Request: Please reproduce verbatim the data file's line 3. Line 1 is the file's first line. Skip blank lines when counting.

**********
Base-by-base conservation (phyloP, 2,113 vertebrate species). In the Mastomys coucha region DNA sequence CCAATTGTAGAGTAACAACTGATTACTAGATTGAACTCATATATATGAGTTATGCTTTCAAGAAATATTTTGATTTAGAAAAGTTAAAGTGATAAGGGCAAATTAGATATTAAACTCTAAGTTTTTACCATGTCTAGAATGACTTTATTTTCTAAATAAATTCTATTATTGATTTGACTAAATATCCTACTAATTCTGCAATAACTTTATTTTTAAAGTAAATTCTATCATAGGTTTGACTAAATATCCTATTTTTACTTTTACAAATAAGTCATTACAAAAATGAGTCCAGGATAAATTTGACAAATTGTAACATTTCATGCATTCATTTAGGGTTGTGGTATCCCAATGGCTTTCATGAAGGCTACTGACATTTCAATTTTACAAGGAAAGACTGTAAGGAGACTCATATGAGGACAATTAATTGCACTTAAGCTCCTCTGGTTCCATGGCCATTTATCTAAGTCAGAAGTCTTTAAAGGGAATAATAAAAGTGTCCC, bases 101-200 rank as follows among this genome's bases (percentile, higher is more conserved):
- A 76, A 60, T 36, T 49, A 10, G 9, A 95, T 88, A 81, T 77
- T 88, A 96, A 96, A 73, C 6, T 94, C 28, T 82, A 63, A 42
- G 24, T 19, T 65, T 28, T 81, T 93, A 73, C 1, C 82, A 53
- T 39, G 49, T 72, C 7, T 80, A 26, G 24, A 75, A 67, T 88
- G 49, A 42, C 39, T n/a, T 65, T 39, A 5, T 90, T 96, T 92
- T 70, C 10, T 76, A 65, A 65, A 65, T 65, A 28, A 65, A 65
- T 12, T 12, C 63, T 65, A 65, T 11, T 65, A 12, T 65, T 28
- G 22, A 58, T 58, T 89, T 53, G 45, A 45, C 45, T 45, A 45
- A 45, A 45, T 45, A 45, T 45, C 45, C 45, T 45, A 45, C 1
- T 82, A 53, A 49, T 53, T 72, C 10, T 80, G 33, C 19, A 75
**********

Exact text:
- T 88, A 96, A 96, A 73, C 6, T 94, C 28, T 82, A 63, A 42